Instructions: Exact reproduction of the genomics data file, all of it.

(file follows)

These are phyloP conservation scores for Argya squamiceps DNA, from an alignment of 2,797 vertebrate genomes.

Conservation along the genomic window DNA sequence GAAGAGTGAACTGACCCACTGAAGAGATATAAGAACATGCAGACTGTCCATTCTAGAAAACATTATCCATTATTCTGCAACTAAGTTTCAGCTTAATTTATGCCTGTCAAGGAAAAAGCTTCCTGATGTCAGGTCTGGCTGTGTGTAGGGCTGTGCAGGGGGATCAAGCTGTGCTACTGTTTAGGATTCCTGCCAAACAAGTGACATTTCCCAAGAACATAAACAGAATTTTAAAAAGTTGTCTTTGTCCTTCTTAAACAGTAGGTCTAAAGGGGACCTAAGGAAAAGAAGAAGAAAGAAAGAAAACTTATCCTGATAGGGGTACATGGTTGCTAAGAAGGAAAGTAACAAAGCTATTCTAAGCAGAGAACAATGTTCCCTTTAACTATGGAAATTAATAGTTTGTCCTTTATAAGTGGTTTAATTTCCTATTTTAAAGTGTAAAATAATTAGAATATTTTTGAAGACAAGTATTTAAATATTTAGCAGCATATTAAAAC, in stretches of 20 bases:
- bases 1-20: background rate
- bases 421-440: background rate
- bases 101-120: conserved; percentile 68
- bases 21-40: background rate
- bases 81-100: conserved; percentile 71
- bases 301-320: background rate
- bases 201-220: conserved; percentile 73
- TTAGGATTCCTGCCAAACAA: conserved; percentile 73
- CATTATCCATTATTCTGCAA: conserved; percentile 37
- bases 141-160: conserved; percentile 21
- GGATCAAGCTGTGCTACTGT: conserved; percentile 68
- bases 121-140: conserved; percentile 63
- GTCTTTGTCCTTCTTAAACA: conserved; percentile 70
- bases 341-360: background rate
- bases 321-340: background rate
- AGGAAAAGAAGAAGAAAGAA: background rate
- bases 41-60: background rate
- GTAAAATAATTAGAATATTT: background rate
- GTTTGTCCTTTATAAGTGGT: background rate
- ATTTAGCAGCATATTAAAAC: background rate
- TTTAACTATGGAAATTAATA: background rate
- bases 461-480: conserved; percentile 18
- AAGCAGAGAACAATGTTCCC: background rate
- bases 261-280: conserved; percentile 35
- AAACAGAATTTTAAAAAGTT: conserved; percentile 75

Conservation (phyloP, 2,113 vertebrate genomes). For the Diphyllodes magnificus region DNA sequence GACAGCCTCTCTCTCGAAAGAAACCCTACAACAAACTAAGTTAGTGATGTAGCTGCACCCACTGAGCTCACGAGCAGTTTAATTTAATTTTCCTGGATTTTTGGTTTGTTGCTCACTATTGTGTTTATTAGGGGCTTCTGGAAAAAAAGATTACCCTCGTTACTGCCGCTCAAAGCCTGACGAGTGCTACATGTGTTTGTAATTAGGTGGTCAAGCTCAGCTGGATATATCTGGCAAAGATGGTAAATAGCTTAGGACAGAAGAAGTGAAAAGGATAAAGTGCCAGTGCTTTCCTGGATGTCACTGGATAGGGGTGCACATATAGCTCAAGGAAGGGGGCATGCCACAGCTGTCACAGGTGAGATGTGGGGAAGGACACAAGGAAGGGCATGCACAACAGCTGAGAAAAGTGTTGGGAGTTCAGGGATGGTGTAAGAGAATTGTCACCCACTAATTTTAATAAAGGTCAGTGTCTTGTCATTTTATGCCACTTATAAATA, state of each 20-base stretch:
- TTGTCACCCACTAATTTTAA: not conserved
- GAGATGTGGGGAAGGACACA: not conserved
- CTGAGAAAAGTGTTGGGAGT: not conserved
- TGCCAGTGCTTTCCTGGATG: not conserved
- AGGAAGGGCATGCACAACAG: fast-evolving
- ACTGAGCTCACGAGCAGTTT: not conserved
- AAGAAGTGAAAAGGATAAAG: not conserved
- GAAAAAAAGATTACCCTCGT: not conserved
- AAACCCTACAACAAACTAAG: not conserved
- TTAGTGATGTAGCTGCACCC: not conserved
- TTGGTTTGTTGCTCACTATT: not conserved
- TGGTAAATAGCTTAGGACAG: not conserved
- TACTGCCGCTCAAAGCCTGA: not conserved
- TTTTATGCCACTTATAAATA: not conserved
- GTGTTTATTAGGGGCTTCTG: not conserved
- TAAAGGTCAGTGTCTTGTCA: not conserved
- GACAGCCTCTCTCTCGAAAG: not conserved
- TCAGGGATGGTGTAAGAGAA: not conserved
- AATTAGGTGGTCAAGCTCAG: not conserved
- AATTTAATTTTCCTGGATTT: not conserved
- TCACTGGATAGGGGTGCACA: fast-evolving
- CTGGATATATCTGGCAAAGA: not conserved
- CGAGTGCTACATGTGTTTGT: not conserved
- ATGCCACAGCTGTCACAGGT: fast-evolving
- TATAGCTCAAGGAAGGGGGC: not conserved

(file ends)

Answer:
These are phyloP conservation scores for Argya squamiceps DNA, from an alignment of 2,797 vertebrate genomes.

Conservation along the genomic window DNA sequence GAAGAGTGAACTGACCCACTGAAGAGATATAAGAACATGCAGACTGTCCATTCTAGAAAACATTATCCATTATTCTGCAACTAAGTTTCAGCTTAATTTATGCCTGTCAAGGAAAAAGCTTCCTGATGTCAGGTCTGGCTGTGTGTAGGGCTGTGCAGGGGGATCAAGCTGTGCTACTGTTTAGGATTCCTGCCAAACAAGTGACATTTCCCAAGAACATAAACAGAATTTTAAAAAGTTGTCTTTGTCCTTCTTAAACAGTAGGTCTAAAGGGGACCTAAGGAAAAGAAGAAGAAAGAAAGAAAACTTATCCTGATAGGGGTACATGGTTGCTAAGAAGGAAAGTAACAAAGCTATTCTAAGCAGAGAACAATGTTCCCTTTAACTATGGAAATTAATAGTTTGTCCTTTATAAGTGGTTTAATTTCCTATTTTAAAGTGTAAAATAATTAGAATATTTTTGAAGACAAGTATTTAAATATTTAGCAGCATATTAAAAC, in stretches of 20 bases:
- bases 1-20: background rate
- bases 421-440: background rate
- bases 101-120: conserved; percentile 68
- bases 21-40: background rate
- bases 81-100: conserved; percentile 71
- bases 301-320: background rate
- bases 201-220: conserved; percentile 73
- TTAGGATTCCTGCCAAACAA: conserved; percentile 73
- CATTATCCATTATTCTGCAA: conserved; percentile 37
- bases 141-160: conserved; percentile 21
- GGATCAAGCTGTGCTACTGT: conserved; percentile 68
- bases 121-140: conserved; percentile 63
- GTCTTTGTCCTTCTTAAACA: conserved; percentile 70
- bases 341-360: background rate
- bases 321-340: background rate
- AGGAAAAGAAGAAGAAAGAA: background rate
- bases 41-60: background rate
- GTAAAATAATTAGAATATTT: background rate
- GTTTGTCCTTTATAAGTGGT: background rate
- ATTTAGCAGCATATTAAAAC: background rate
- TTTAACTATGGAAATTAATA: background rate
- bases 461-480: conserved; percentile 18
- AAGCAGAGAACAATGTTCCC: background rate
- bases 261-280: conserved; percentile 35
- AAACAGAATTTTAAAAAGTT: conserved; percentile 75

Conservation (phyloP, 2,113 vertebrate genomes). For the Diphyllodes magnificus region DNA sequence GACAGCCTCTCTCTCGAAAGAAACCCTACAACAAACTAAGTTAGTGATGTAGCTGCACCCACTGAGCTCACGAGCAGTTTAATTTAATTTTCCTGGATTTTTGGTTTGTTGCTCACTATTGTGTTTATTAGGGGCTTCTGGAAAAAAAGATTACCCTCGTTACTGCCGCTCAAAGCCTGACGAGTGCTACATGTGTTTGTAATTAGGTGGTCAAGCTCAGCTGGATATATCTGGCAAAGATGGTAAATAGCTTAGGACAGAAGAAGTGAAAAGGATAAAGTGCCAGTGCTTTCCTGGATGTCACTGGATAGGGGTGCACATATAGCTCAAGGAAGGGGGCATGCCACAGCTGTCACAGGTGAGATGTGGGGAAGGACACAAGGAAGGGCATGCACAACAGCTGAGAAAAGTGTTGGGAGTTCAGGGATGGTGTAAGAGAATTGTCACCCACTAATTTTAATAAAGGTCAGTGTCTTGTCATTTTATGCCACTTATAAATA, state of each 20-base stretch:
- TTGTCACCCACTAATTTTAA: not conserved
- GAGATGTGGGGAAGGACACA: not conserved
- CTGAGAAAAGTGTTGGGAGT: not conserved
- TGCCAGTGCTTTCCTGGATG: not conserved
- AGGAAGGGCATGCACAACAG: fast-evolving
- ACTGAGCTCACGAGCAGTTT: not conserved
- AAGAAGTGAAAAGGATAAAG: not conserved
- GAAAAAAAGATTACCCTCGT: not conserved
- AAACCCTACAACAAACTAAG: not conserved
- TTAGTGATGTAGCTGCACCC: not conserved
- TTGGTTTGTTGCTCACTATT: not conserved
- TGGTAAATAGCTTAGGACAG: not conserved
- TACTGCCGCTCAAAGCCTGA: not conserved
- TTTTATGCCACTTATAAATA: not conserved
- GTGTTTATTAGGGGCTTCTG: not conserved
- TAAAGGTCAGTGTCTTGTCA: not conserved
- GACAGCCTCTCTCTCGAAAG: not conserved
- TCAGGGATGGTGTAAGAGAA: not conserved
- AATTAGGTGGTCAAGCTCAG: not conserved
- AATTTAATTTTCCTGGATTT: not conserved
- TCACTGGATAGGGGTGCACA: fast-evolving
- CTGGATATATCTGGCAAAGA: not conserved
- CGAGTGCTACATGTGTTTGT: not conserved
- ATGCCACAGCTGTCACAGGT: fast-evolving
- TATAGCTCAAGGAAGGGGGC: not conserved